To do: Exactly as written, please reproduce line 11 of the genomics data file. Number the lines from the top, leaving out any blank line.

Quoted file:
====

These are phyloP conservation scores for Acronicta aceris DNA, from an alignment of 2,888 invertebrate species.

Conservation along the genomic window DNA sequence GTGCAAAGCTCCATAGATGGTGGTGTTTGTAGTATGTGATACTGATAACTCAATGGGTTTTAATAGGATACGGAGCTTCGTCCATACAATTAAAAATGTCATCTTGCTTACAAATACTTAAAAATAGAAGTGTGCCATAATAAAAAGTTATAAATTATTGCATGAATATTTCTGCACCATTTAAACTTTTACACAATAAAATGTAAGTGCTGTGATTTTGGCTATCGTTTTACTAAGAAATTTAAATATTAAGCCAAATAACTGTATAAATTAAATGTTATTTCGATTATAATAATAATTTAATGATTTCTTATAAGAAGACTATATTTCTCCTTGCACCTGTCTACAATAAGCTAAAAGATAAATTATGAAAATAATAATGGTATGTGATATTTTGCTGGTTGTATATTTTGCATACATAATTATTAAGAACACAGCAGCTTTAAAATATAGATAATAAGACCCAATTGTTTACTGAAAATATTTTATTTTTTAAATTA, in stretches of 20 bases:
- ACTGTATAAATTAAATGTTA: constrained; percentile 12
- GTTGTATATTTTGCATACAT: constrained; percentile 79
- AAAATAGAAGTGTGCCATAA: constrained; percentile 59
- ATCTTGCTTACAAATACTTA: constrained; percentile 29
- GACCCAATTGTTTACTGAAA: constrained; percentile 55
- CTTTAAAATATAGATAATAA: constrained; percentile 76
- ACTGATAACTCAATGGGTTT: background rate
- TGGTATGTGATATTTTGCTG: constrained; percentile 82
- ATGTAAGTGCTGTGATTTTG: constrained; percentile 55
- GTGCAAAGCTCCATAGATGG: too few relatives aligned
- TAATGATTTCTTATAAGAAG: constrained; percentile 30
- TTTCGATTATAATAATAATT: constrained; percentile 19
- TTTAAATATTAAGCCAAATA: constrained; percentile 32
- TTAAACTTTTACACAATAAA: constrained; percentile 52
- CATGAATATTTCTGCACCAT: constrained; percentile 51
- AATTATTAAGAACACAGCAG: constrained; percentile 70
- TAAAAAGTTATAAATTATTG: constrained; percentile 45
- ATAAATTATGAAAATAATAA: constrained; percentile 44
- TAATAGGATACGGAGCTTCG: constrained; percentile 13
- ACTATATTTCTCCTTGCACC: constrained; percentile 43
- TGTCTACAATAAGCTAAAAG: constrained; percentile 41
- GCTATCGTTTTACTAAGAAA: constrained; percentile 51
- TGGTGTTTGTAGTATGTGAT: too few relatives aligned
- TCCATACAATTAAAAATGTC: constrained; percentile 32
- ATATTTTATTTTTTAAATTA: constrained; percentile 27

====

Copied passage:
- ATGTAAGTGCTGTGATTTTG: constrained; percentile 55